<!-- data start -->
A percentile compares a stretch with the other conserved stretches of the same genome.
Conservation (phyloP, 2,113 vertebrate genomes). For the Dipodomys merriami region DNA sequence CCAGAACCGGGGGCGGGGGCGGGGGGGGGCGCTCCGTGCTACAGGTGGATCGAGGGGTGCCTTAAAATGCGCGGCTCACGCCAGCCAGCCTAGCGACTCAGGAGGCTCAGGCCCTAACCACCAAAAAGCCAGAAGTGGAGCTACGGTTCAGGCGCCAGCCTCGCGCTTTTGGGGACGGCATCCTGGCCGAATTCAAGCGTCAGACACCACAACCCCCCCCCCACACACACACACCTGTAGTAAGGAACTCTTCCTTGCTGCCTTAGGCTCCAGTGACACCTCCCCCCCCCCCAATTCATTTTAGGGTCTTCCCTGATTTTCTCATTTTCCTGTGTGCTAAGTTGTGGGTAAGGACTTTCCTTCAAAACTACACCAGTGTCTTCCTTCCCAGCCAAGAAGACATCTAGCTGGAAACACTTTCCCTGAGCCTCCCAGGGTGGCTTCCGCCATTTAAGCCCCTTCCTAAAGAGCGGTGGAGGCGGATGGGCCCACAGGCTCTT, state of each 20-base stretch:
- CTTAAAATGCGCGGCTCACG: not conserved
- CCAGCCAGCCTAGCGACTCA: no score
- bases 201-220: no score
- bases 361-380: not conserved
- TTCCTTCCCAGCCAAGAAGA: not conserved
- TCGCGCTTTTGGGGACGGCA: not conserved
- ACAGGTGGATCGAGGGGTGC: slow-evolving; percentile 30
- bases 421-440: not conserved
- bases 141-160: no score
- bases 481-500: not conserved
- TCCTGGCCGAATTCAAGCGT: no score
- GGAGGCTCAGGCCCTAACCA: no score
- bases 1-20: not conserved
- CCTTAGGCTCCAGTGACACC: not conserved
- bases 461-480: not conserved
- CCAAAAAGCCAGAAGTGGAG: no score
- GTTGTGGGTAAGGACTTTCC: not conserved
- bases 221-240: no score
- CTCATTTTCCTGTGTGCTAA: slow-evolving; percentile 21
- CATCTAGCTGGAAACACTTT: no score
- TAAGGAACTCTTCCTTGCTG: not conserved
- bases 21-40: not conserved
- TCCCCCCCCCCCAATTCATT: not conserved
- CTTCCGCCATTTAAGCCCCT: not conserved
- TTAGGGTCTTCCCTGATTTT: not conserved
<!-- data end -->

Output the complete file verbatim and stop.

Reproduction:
A percentile compares a stretch with the other conserved stretches of the same genome.
Conservation (phyloP, 2,113 vertebrate genomes). For the Dipodomys merriami region DNA sequence CCAGAACCGGGGGCGGGGGCGGGGGGGGGCGCTCCGTGCTACAGGTGGATCGAGGGGTGCCTTAAAATGCGCGGCTCACGCCAGCCAGCCTAGCGACTCAGGAGGCTCAGGCCCTAACCACCAAAAAGCCAGAAGTGGAGCTACGGTTCAGGCGCCAGCCTCGCGCTTTTGGGGACGGCATCCTGGCCGAATTCAAGCGTCAGACACCACAACCCCCCCCCCACACACACACACCTGTAGTAAGGAACTCTTCCTTGCTGCCTTAGGCTCCAGTGACACCTCCCCCCCCCCCAATTCATTTTAGGGTCTTCCCTGATTTTCTCATTTTCCTGTGTGCTAAGTTGTGGGTAAGGACTTTCCTTCAAAACTACACCAGTGTCTTCCTTCCCAGCCAAGAAGACATCTAGCTGGAAACACTTTCCCTGAGCCTCCCAGGGTGGCTTCCGCCATTTAAGCCCCTTCCTAAAGAGCGGTGGAGGCGGATGGGCCCACAGGCTCTT, state of each 20-base stretch:
- CTTAAAATGCGCGGCTCACG: not conserved
- CCAGCCAGCCTAGCGACTCA: no score
- bases 201-220: no score
- bases 361-380: not conserved
- TTCCTTCCCAGCCAAGAAGA: not conserved
- TCGCGCTTTTGGGGACGGCA: not conserved
- ACAGGTGGATCGAGGGGTGC: slow-evolving; percentile 30
- bases 421-440: not conserved
- bases 141-160: no score
- bases 481-500: not conserved
- TCCTGGCCGAATTCAAGCGT: no score
- GGAGGCTCAGGCCCTAACCA: no score
- bases 1-20: not conserved
- CCTTAGGCTCCAGTGACACC: not conserved
- bases 461-480: not conserved
- CCAAAAAGCCAGAAGTGGAG: no score
- GTTGTGGGTAAGGACTTTCC: not conserved
- bases 221-240: no score
- CTCATTTTCCTGTGTGCTAA: slow-evolving; percentile 21
- CATCTAGCTGGAAACACTTT: no score
- TAAGGAACTCTTCCTTGCTG: not conserved
- bases 21-40: not conserved
- TCCCCCCCCCCCAATTCATT: not conserved
- CTTCCGCCATTTAAGCCCCT: not conserved
- TTAGGGTCTTCCCTGATTTT: not conserved